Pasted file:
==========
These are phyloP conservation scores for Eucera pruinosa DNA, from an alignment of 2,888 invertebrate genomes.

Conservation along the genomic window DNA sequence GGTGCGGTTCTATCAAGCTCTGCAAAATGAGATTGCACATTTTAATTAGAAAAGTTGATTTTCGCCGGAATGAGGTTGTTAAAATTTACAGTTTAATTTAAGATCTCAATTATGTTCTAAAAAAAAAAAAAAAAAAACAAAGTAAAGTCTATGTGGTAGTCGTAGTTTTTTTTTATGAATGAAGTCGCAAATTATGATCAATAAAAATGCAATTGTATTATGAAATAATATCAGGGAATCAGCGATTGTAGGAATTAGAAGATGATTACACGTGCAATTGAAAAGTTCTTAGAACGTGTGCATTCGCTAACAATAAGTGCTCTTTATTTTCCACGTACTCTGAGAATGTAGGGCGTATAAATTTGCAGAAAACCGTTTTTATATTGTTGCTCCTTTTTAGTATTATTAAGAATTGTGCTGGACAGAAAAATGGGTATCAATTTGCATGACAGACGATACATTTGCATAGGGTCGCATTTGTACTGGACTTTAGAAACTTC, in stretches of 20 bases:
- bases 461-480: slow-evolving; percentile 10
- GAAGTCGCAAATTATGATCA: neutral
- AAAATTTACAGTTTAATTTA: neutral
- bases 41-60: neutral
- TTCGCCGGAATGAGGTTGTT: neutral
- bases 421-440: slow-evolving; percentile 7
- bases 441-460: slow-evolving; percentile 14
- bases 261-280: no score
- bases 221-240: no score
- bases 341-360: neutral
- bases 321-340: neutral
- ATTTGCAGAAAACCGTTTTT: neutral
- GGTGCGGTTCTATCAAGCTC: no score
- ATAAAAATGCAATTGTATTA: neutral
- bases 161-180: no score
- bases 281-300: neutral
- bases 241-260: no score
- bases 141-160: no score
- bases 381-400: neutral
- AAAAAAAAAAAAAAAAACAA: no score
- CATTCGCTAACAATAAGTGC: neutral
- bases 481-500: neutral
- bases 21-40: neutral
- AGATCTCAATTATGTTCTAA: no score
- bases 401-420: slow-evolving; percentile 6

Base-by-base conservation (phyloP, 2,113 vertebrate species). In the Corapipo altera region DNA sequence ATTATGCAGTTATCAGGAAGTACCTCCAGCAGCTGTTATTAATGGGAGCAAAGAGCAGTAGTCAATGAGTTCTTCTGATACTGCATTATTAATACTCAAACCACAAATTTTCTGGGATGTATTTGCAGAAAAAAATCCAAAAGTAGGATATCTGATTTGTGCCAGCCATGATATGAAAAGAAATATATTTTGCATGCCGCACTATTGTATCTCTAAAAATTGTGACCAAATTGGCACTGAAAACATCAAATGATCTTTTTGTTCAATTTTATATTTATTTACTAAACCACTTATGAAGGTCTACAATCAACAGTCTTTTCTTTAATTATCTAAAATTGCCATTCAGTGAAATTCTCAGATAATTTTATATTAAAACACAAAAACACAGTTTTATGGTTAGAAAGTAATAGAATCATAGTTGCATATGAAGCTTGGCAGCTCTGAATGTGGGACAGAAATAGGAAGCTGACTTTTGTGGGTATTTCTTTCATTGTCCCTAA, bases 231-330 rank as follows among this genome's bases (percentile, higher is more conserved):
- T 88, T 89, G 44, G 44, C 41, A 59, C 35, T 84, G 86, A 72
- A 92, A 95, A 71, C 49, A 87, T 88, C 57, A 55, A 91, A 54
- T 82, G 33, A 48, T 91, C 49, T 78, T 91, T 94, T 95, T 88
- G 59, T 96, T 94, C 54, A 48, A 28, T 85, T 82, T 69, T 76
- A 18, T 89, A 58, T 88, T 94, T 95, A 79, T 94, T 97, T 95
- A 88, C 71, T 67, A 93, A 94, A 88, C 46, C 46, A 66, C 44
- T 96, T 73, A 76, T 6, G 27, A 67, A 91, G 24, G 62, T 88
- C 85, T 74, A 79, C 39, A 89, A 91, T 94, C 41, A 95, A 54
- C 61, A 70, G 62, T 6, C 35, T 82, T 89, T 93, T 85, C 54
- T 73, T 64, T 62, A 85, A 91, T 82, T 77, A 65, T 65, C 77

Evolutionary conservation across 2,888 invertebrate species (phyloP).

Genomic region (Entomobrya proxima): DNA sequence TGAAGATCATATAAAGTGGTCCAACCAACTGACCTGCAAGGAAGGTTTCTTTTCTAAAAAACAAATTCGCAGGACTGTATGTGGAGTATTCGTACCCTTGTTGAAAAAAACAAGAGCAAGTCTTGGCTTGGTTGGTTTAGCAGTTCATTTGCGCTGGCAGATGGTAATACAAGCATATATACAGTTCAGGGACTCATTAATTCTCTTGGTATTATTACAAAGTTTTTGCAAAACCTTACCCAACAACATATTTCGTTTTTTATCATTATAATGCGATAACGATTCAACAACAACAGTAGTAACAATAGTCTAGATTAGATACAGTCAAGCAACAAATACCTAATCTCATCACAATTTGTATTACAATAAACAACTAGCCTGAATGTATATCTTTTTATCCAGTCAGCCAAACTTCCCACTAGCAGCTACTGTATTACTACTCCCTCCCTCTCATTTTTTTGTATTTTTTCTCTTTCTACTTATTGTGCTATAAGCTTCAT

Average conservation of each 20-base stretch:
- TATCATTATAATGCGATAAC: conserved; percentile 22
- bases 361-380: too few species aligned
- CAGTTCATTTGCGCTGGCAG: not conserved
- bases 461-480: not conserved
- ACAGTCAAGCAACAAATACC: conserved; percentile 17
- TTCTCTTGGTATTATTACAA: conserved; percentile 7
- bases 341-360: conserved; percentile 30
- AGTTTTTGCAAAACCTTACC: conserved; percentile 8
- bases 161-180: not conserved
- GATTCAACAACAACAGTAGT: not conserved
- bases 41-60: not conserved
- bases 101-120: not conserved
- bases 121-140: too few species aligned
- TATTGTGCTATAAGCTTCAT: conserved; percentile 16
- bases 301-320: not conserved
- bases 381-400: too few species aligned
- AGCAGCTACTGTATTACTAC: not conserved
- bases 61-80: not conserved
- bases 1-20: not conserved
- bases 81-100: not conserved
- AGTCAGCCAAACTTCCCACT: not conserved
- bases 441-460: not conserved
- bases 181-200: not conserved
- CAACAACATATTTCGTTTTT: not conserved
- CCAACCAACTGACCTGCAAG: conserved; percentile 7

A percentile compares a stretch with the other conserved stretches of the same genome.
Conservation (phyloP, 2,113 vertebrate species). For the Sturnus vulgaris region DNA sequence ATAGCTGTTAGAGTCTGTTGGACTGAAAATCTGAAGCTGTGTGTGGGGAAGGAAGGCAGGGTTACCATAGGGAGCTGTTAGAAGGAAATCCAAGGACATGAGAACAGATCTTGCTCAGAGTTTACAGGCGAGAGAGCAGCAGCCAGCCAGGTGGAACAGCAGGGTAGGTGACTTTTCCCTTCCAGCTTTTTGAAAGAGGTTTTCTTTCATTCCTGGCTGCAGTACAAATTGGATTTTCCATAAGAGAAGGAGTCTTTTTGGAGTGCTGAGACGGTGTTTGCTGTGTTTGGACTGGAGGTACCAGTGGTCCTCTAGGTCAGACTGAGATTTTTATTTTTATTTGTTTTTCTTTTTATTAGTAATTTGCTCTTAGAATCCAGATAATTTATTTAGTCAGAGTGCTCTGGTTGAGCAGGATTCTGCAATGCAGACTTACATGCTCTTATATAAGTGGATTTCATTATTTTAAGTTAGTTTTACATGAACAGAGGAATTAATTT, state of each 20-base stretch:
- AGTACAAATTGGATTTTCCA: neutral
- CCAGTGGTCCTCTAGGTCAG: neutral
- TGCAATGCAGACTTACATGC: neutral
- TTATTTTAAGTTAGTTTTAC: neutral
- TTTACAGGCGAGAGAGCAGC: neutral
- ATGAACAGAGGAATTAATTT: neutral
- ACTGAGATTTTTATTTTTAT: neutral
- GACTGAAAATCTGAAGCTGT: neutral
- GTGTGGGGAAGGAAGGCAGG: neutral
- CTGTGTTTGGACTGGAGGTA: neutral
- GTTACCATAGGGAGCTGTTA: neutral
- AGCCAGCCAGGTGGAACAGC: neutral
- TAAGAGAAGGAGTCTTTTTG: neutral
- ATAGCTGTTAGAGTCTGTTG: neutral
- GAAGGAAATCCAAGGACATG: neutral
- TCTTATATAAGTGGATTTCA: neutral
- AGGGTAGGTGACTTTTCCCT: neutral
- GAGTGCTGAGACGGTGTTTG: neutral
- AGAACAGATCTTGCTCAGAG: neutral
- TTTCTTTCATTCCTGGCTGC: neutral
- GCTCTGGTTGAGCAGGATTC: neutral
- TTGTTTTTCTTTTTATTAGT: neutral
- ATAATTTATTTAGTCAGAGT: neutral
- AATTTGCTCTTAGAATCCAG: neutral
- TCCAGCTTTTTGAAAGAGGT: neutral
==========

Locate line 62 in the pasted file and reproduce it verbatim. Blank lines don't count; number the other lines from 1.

- AGTCAGCCAAACTTCCCACT: not conserved